a product of the CTPP Planning Group firstname.lastname@example.org
Maricopa Association of
Adds to Its Look and Feel
Message from the
TAZ Delineation Status
Once the Census 2000 TAZs are submitted, they will be reviewed and integrated into the TIGER/Line 1999 files along with all the other proposed geographies. The Census Bureau will then give the TIGER/Line 1999 files back to the TAZ-UP participants early in 2000. Participants will then be asked to review their TAZs and submit any final revisions at that time.
Those working with the TAZ-UP CDs are reminded that the CD includes the software, a tutorial, and user manual. Included in the manual (page 1-7) are the phone numbers for technical support and assistance. If you are having difficulty, are unsure of something, or just got stuck, make that call for help. You do not want to put this off too long because the Census and CTPP 2000 may go on without you.
Another item added to the look and feel is a single phone number for all CTPP inquiries. The phone number is maintained by U.S. DOT and has an automatic call director to route callers to the most responsible individual for the issue at hand. The new phone number is 202-366-5000. Similarly, an easy to remember email address has been created: email@example.com
While the TRB subcommittee on Census Data for Transportation Planning can not "with a wave of the hand" magically complete all this work for us, it can help by providing a forum for information exchange. Information exchange is important because we are not alone in these tasks. What each one of us is doing is being replicated hundreds of times across the country. To help build a better CTPP 2000 product, streamline our work, and maximize our productivity, the Subcommittee needs to hear from you. The Subcommittee maintains an electronic mailing list and welcomes any questions, comments, or issues you may have. Look below for information on how to learn about our mailing list.
One area of increasing importance to the subcommittee concerns the developments and activities surrounding the American Community Survey (ACS). The ACS uses a continuous measurement methodology and is currently being tested in several counties throughout the country. The ACS is important because it is slated to replace the long form. While the ACS holds a lot of promise for the transportation planning community, it also brings with it a great deal of uncertainty. Not only will the ACS bring a methodological change, it also brings a change in the content of the data.
To be ready for this change, it is imperative that the transportation planning community focus on two fronts. First, each one of us must begin to understand what the ACS is, its methodologies, and our uses of census long-form data. Some of us may even be interested is examining current ACS data, which is available by contacting Ken Bryson of the ACS analytic staff at (301) 457-3606, or the ACS website: http://www.census.gov/acs/www. The second and more pressing issue is that we need to begin to articulate our questions about the ACS. These questions can range from "what is the ACS?" to "how do I report transit usage from Census data when it is a moving average"? Over the next few months the subcommittee will compile our questions concerning the ACS. Once that is done, we can we begin to develop a well orchestrated program to systematically evaluate its full implication.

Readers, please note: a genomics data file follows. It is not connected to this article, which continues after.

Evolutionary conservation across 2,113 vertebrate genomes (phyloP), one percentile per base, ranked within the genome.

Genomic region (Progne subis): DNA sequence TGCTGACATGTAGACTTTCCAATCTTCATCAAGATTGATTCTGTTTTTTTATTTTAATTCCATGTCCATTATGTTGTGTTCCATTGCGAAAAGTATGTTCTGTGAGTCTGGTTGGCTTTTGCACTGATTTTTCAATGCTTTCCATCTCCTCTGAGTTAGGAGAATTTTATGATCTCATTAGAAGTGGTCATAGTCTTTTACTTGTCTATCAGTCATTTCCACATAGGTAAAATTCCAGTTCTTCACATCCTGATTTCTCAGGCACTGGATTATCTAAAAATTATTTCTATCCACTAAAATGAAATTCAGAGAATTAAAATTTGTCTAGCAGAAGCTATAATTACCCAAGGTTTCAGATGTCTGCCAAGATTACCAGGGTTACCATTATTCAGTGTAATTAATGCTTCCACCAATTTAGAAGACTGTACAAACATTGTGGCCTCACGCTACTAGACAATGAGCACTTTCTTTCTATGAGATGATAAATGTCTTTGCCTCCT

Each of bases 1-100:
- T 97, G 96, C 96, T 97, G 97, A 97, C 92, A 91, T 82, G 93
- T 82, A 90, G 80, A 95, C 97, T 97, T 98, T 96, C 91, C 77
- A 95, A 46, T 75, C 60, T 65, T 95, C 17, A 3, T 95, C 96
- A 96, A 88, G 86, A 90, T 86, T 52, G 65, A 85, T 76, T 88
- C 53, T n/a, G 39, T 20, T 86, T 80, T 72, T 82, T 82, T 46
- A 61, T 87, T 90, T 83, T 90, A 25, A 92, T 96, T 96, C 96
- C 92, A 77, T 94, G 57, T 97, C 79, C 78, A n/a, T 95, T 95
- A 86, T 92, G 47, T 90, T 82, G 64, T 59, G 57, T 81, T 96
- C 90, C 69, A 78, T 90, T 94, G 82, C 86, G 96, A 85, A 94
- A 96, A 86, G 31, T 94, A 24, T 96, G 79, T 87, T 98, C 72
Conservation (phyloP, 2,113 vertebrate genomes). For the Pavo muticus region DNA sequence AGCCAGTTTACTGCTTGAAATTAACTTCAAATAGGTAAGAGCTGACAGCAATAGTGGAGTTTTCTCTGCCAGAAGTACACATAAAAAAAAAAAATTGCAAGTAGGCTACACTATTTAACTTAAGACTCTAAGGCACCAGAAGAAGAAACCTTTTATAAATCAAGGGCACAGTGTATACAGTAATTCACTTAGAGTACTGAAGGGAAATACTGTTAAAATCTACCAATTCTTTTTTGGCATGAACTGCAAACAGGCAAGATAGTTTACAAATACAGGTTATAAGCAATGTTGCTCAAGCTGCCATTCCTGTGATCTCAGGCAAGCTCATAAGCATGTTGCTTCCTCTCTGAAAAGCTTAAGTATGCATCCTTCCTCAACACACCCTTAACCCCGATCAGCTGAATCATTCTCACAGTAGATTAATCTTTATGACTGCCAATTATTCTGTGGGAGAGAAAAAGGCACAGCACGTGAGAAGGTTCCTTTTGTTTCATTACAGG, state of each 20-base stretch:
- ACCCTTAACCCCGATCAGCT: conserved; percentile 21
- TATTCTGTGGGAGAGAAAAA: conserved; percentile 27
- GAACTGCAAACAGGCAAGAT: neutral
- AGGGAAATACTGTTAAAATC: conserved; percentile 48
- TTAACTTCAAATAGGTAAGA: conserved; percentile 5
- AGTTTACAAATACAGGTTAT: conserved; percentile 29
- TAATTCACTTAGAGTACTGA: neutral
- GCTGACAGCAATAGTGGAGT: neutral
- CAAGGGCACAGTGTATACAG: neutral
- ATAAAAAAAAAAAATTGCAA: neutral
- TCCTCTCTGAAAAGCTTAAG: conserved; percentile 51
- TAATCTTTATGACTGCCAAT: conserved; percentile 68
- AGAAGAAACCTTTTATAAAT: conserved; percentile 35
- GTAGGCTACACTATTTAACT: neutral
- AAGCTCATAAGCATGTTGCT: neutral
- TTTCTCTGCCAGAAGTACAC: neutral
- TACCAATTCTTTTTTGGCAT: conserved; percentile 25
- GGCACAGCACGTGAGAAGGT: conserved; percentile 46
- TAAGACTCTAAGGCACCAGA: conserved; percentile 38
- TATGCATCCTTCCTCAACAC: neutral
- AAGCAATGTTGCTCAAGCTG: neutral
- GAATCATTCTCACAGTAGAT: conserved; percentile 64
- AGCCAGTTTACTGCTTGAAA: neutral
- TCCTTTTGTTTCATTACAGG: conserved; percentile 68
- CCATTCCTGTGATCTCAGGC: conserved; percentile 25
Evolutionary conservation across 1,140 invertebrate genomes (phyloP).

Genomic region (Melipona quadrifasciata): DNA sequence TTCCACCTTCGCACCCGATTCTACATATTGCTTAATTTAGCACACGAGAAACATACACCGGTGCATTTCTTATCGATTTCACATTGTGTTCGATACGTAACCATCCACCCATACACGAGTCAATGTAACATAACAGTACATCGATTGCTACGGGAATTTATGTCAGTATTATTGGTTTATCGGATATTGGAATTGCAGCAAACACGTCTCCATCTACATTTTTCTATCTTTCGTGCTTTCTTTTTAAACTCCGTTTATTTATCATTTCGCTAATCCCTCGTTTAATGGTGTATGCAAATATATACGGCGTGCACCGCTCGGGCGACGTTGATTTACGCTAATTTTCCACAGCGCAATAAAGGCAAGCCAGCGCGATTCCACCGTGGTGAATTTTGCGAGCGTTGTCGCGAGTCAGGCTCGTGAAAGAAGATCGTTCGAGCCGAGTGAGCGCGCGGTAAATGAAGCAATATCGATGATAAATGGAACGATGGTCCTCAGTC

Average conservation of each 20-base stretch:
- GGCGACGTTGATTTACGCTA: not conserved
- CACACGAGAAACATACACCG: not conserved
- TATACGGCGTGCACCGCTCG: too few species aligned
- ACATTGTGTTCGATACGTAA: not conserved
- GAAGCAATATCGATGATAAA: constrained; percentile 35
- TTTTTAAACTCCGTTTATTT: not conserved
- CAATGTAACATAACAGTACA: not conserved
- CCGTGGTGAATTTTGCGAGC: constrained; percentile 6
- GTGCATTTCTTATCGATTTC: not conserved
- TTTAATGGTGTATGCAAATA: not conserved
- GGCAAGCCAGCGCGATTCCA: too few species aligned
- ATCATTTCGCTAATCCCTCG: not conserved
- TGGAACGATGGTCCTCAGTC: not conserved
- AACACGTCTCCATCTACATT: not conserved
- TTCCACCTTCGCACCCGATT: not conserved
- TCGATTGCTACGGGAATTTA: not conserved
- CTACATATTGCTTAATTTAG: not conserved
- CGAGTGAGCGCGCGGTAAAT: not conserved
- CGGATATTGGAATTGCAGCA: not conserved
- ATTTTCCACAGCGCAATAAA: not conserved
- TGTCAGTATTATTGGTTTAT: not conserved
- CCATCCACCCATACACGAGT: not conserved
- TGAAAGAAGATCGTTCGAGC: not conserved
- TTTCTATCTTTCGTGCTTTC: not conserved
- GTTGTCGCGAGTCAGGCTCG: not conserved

Again the electronic mailing list is an excellent place to begin posting your questions. To sign up or learn more about the mailing list visit http://www.TRBcensus.com/maillist.html
On a totally separate note, I am currently on a leave of absence from the Chicago Area Transportation Study and working in Washington D.C. as a consultant to the Bureau of Transportation Statistics. My phone number is 202-366-0412, and I welcome your calls.
TRB Census Subcommittee Chair [Top]
The 2000 Census Transportation Planning Package (CTPP) will follow a
process similar to that used in 1990 Census. The production of CTPP
2000 for all States and MPOs are being sponsored by the State Departments
of Transportation, under a pooled fund arrangement with AASHTO.
The approval of the resolution by the AASHTO Board of Directors authorizes AASHTO to enter into a contract with the Census Bureau to acquire and utilize the data, to solicit all State departments of transportation as to their interest in taking advantage of the pooled funded project, to invoice those departments wanting to participate for their share of the costs, and to collect and administer the funds to carry out the project. Each state's share of the cost of the CTPP 2000 program will be 1.1 cents per person residing in the state based on the Census Bureau's 2000 Population projections.
Federal Highway Administration State planning and research and metropolitan planning funds may be used by the States, and MPOs without match for the State contribution. Discussions are also underway with the Federal Transit Administration (FTA) to use Statewide and Metropolitan Planning Funds, more information will be provide as it becomes available.
AASHTO has mailed CTPP Funding Commitment Forms to the State Departments of Transportation. The signed commitment forms are due back to AASHTO by June 25, 1999. After receiving the signed forms, AASHTO will prepare and send an invoice to each participating member department for its respective amount. Once the CTTP Commitment Forms have been signed, AASHTO will then enter into a contract with the Bureau of the Census for the scope of the work for the 2000 Census Transportation Planning Package.
For more information on the State Sponsored CTPP Pooled Fund Project please contact Deborah Buchacz or Dave Clawson at AASHTO at (202) 624-5800.
Difficulties in Geocoding
There are several reasons why geocoding workplace data from the decennial census is so difficult. These include:
Employer Database from infoUSA
The Census Bureau has purchased a license for an employer file from infoUSA. This file is a nationwide database including names, addresses, number of employees, etc. The Geography Division of the Census Bureau will geocode this file to TIGER98.